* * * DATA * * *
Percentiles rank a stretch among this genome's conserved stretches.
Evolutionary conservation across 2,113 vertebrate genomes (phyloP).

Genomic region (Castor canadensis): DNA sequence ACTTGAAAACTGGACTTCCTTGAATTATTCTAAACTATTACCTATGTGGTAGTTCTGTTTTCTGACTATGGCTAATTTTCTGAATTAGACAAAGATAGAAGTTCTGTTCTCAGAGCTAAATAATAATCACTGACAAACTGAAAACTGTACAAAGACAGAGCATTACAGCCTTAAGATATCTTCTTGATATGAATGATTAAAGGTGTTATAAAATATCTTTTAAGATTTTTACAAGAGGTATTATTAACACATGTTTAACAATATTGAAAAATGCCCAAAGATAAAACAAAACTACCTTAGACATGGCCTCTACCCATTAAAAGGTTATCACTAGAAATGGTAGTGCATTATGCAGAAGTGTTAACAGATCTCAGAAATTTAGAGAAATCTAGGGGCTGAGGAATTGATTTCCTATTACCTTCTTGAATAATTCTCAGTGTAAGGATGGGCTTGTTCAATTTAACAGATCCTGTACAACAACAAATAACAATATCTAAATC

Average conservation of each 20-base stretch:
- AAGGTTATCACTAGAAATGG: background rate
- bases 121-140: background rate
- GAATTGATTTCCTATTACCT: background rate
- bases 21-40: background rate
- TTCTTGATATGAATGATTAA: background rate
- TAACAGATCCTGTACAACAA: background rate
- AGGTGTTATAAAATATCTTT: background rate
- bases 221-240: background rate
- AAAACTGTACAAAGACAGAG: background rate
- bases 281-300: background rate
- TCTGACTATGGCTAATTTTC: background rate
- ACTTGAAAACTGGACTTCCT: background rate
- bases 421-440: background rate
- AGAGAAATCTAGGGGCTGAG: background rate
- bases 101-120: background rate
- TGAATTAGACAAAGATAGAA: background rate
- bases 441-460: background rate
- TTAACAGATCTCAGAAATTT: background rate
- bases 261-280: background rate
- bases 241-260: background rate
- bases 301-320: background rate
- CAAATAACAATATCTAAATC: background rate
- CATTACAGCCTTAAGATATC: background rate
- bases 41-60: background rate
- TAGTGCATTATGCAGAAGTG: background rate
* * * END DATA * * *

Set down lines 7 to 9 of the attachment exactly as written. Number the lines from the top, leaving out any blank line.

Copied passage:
- GAATTGATTTCCTATTACCT: background rate
- bases 21-40: background rate
- TTCTTGATATGAATGATTAA: background rate